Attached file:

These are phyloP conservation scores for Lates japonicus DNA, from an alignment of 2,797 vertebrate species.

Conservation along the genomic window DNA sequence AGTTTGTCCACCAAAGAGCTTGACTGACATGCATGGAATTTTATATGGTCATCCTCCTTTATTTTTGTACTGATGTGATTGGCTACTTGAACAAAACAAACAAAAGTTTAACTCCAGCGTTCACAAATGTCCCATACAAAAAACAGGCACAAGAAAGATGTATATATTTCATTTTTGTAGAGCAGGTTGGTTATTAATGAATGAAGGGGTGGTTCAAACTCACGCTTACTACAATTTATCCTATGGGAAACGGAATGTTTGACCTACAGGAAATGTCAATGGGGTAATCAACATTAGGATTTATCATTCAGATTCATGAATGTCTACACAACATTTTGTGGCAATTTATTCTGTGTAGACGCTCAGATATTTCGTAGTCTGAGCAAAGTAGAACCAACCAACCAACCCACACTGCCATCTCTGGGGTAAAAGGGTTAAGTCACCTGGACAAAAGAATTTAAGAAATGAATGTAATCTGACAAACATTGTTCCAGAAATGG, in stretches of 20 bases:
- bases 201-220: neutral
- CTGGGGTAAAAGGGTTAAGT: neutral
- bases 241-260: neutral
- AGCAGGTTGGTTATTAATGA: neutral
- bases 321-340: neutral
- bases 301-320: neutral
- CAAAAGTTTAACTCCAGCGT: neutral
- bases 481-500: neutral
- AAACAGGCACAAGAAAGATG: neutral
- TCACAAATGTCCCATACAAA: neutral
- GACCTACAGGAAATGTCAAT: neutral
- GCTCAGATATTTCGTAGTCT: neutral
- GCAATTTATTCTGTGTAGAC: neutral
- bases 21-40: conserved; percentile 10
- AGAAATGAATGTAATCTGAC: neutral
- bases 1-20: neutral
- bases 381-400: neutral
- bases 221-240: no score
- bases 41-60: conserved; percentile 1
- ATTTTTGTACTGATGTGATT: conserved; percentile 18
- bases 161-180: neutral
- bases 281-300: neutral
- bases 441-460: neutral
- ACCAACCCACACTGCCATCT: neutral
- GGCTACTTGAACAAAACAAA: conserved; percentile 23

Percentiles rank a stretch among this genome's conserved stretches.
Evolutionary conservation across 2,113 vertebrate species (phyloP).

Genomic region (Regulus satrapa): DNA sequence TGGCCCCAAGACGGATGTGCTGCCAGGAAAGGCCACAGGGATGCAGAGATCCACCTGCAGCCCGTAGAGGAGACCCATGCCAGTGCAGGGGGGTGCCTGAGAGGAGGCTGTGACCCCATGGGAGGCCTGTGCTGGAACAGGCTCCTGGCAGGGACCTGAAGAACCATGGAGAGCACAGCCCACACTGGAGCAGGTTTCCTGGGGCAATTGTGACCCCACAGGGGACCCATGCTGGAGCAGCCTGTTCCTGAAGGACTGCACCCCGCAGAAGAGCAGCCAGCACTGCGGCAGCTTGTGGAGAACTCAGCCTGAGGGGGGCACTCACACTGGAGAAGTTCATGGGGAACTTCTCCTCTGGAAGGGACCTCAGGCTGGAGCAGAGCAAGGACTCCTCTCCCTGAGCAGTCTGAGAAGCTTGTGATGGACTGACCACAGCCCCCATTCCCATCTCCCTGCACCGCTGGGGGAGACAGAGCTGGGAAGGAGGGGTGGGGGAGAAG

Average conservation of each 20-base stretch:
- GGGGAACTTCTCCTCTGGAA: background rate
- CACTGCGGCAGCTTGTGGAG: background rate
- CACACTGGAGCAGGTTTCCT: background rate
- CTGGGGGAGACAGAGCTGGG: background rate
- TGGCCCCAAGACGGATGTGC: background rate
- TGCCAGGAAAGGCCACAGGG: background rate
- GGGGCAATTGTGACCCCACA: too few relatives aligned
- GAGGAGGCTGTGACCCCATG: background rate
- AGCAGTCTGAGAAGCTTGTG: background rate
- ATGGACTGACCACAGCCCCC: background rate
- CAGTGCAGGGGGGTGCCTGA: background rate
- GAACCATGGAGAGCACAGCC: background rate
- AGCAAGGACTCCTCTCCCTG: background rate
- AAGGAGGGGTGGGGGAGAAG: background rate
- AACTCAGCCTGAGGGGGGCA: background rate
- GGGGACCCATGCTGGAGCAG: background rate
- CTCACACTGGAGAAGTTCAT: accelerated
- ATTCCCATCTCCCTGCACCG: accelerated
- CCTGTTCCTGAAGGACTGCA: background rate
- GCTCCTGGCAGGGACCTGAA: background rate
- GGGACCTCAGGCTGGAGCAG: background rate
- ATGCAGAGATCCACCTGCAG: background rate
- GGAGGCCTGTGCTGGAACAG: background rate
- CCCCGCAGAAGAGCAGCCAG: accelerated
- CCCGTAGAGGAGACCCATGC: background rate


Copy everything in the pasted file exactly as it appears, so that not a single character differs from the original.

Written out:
These are phyloP conservation scores for Lates japonicus DNA, from an alignment of 2,797 vertebrate species.

Conservation along the genomic window DNA sequence AGTTTGTCCACCAAAGAGCTTGACTGACATGCATGGAATTTTATATGGTCATCCTCCTTTATTTTTGTACTGATGTGATTGGCTACTTGAACAAAACAAACAAAAGTTTAACTCCAGCGTTCACAAATGTCCCATACAAAAAACAGGCACAAGAAAGATGTATATATTTCATTTTTGTAGAGCAGGTTGGTTATTAATGAATGAAGGGGTGGTTCAAACTCACGCTTACTACAATTTATCCTATGGGAAACGGAATGTTTGACCTACAGGAAATGTCAATGGGGTAATCAACATTAGGATTTATCATTCAGATTCATGAATGTCTACACAACATTTTGTGGCAATTTATTCTGTGTAGACGCTCAGATATTTCGTAGTCTGAGCAAAGTAGAACCAACCAACCAACCCACACTGCCATCTCTGGGGTAAAAGGGTTAAGTCACCTGGACAAAAGAATTTAAGAAATGAATGTAATCTGACAAACATTGTTCCAGAAATGG, in stretches of 20 bases:
- bases 201-220: neutral
- CTGGGGTAAAAGGGTTAAGT: neutral
- bases 241-260: neutral
- AGCAGGTTGGTTATTAATGA: neutral
- bases 321-340: neutral
- bases 301-320: neutral
- CAAAAGTTTAACTCCAGCGT: neutral
- bases 481-500: neutral
- AAACAGGCACAAGAAAGATG: neutral
- TCACAAATGTCCCATACAAA: neutral
- GACCTACAGGAAATGTCAAT: neutral
- GCTCAGATATTTCGTAGTCT: neutral
- GCAATTTATTCTGTGTAGAC: neutral
- bases 21-40: conserved; percentile 10
- AGAAATGAATGTAATCTGAC: neutral
- bases 1-20: neutral
- bases 381-400: neutral
- bases 221-240: no score
- bases 41-60: conserved; percentile 1
- ATTTTTGTACTGATGTGATT: conserved; percentile 18
- bases 161-180: neutral
- bases 281-300: neutral
- bases 441-460: neutral
- ACCAACCCACACTGCCATCT: neutral
- GGCTACTTGAACAAAACAAA: conserved; percentile 23

Percentiles rank a stretch among this genome's conserved stretches.
Evolutionary conservation across 2,113 vertebrate species (phyloP).

Genomic region (Regulus satrapa): DNA sequence TGGCCCCAAGACGGATGTGCTGCCAGGAAAGGCCACAGGGATGCAGAGATCCACCTGCAGCCCGTAGAGGAGACCCATGCCAGTGCAGGGGGGTGCCTGAGAGGAGGCTGTGACCCCATGGGAGGCCTGTGCTGGAACAGGCTCCTGGCAGGGACCTGAAGAACCATGGAGAGCACAGCCCACACTGGAGCAGGTTTCCTGGGGCAATTGTGACCCCACAGGGGACCCATGCTGGAGCAGCCTGTTCCTGAAGGACTGCACCCCGCAGAAGAGCAGCCAGCACTGCGGCAGCTTGTGGAGAACTCAGCCTGAGGGGGGCACTCACACTGGAGAAGTTCATGGGGAACTTCTCCTCTGGAAGGGACCTCAGGCTGGAGCAGAGCAAGGACTCCTCTCCCTGAGCAGTCTGAGAAGCTTGTGATGGACTGACCACAGCCCCCATTCCCATCTCCCTGCACCGCTGGGGGAGACAGAGCTGGGAAGGAGGGGTGGGGGAGAAG

Average conservation of each 20-base stretch:
- GGGGAACTTCTCCTCTGGAA: background rate
- CACTGCGGCAGCTTGTGGAG: background rate
- CACACTGGAGCAGGTTTCCT: background rate
- CTGGGGGAGACAGAGCTGGG: background rate
- TGGCCCCAAGACGGATGTGC: background rate
- TGCCAGGAAAGGCCACAGGG: background rate
- GGGGCAATTGTGACCCCACA: too few relatives aligned
- GAGGAGGCTGTGACCCCATG: background rate
- AGCAGTCTGAGAAGCTTGTG: background rate
- ATGGACTGACCACAGCCCCC: background rate
- CAGTGCAGGGGGGTGCCTGA: background rate
- GAACCATGGAGAGCACAGCC: background rate
- AGCAAGGACTCCTCTCCCTG: background rate
- AAGGAGGGGTGGGGGAGAAG: background rate
- AACTCAGCCTGAGGGGGGCA: background rate
- GGGGACCCATGCTGGAGCAG: background rate
- CTCACACTGGAGAAGTTCAT: accelerated
- ATTCCCATCTCCCTGCACCG: accelerated
- CCTGTTCCTGAAGGACTGCA: background rate
- GCTCCTGGCAGGGACCTGAA: background rate
- GGGACCTCAGGCTGGAGCAG: background rate
- ATGCAGAGATCCACCTGCAG: background rate
- GGAGGCCTGTGCTGGAACAG: background rate
- CCCCGCAGAAGAGCAGCCAG: accelerated
- CCCGTAGAGGAGACCCATGC: background rate